Falling Returns from Fossil Fuels Prompt Energy Companies to Tap Growth Opportunities in the Renewable Energy Sector
Business| | By Jason Owen
Robust growth in the Philippines, Laos, Cambodia and Myanmar offsets China’s slowdown, finds Frost & Sullivan’s Energy & Environment team
KUALA LUMPUR, Malaysia, May 16, 2017 /PRNewswire/ — As the price of crude oil is likely to stabilize around US$55 per barrel in 2017, oil & gas companies in Asia-Pacific will focus on increasing equipment efficiency to survive in the tight upstream market. The downstream segment offers more greenfield opportunities, specifically in South Korea and India. The stability of the oil & gas sector will have a domino effect on the entire value chain of the energy and environment industry. There could be a modest increase in the global upstream capital expenditure (CAPEX) in 2018, and Asia-Pacific’s CAPEX will mirror the global trend.
Asia-Pacific is also following global cues in the coal sector, as coal power continues to diminish in relevance while clean and renewable energy (RE), particularly solar and nuclear power, continues to gain prominence. This rapid expansion of the RE sector will stoke double-digit growth in the distributed energy sector, which, in turn, will ensure that utility-scale grid storage remains the primary driver of energy storage system (ESS).
“The transmission and distribution sector will offer investment opportunities worth US$137 billion in 2017, opening up the market to power equipment majors,” said Frost & Sullivan Energy & Environment Associate Director Melvin Leong. “Investors’ interest in the downstream sector, too, will remain strong with a slew of refinery and petrochemical investments planned in 2017.”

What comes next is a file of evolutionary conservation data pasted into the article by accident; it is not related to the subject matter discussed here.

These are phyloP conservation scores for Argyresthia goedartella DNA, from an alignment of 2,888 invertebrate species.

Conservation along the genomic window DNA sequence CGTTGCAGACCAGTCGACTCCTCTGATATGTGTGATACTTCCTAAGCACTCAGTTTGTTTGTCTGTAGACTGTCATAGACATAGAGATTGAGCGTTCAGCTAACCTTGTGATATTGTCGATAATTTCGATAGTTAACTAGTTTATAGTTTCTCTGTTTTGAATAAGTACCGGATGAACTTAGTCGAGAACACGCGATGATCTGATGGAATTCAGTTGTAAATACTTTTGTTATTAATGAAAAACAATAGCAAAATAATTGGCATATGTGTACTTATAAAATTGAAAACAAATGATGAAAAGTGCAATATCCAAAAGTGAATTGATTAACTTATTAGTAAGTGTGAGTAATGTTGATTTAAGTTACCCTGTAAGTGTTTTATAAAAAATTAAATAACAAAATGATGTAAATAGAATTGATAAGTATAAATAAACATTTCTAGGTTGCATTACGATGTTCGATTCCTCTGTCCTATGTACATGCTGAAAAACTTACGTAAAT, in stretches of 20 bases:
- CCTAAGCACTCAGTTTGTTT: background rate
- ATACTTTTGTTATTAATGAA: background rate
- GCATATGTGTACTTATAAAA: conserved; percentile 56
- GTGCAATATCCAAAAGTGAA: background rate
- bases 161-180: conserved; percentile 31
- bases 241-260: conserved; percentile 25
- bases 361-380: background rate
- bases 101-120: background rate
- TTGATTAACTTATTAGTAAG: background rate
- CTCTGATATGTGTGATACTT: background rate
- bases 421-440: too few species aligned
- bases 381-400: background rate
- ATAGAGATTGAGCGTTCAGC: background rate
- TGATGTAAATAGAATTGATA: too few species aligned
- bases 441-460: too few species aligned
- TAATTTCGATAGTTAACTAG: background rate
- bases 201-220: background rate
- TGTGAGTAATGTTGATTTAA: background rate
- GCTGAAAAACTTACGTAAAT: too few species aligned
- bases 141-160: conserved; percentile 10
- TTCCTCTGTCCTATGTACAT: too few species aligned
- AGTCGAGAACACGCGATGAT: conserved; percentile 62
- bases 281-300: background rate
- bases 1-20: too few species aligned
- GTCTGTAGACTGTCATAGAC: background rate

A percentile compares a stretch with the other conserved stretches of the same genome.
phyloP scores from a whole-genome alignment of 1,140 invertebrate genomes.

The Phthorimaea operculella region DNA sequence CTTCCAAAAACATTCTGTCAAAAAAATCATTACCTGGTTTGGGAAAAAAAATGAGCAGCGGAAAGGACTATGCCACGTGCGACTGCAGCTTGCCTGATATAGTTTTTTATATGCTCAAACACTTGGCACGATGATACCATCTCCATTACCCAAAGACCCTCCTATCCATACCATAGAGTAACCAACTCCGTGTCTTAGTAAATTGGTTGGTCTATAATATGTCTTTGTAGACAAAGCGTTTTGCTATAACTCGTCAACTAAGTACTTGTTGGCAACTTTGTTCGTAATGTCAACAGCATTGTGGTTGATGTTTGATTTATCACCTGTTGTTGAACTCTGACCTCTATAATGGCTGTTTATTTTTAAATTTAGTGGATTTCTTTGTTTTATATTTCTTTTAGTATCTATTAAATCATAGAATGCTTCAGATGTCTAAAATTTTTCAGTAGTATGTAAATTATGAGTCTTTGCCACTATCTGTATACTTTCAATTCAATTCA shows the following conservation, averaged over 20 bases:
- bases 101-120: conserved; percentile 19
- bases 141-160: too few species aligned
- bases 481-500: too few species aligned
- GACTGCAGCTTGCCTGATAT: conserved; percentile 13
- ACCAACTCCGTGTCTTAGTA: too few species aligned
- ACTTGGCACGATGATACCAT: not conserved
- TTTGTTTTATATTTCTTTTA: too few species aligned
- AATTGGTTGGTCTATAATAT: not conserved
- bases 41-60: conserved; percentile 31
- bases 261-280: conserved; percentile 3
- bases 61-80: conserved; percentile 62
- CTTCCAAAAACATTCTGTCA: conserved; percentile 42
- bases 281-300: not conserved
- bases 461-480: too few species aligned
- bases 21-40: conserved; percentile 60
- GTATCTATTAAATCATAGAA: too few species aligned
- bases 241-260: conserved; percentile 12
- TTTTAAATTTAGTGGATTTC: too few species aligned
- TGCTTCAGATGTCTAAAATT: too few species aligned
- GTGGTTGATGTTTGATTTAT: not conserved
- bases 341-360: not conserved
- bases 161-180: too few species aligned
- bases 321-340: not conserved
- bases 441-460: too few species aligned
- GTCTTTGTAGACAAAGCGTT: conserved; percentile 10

Asia-Pacific Energy and Environment Industry Outlook, 2017, a part of Frost & Sullivan’s Oil & Gas Growth Partnership Service program, highlights growth opportunities, the industry’s future, and regional trends in Asia-Pacific.
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The outlook for Asia-Pacific remains broadly positive despite China’s slowdown, as emerging and developing economies, including the Philippines, Laos, Cambodia and Myanmar, pick up pace in 2017. The region can insulate itself from the global economic decline following Brexit and the Trump victory by focusing on local investment and consumption. These two world events may appear detrimental to the current energy and environment policies, but 2017 will be a transition year for long-term changes.
The regional trends that will dominate the Asia-Pacific market in 2017 include:
- China’s focus on nuclear power and other clean energy sources will continue to drive the solar sector; grid investment to remain robust
- The emergence of interstate grid transmission system as a key investment area in 2017 in India; microgrid market to grow 20.7 percent
- Smart grid investments to the tune of US$5.9 billion in Japan; the country will lead in smart meter installations
- Dominance of biomass and solar power in the RE sector in Southeast Asia; expected capacity growth of 27.1 percent and 28.1 percent, respectively.
“2017 will also be a promising year for building technology participants, particularly in integrated facilities management and energy management services,” noted Leong. “Furthermore, the growth of data centers in Asia-Pacific will propel the market for data center infrastructure solutions and uninterrupted power supply systems.”
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Asia-Pacific Energy and Environment Industry Outlook, 2017
SOURCE Frost & Sullivan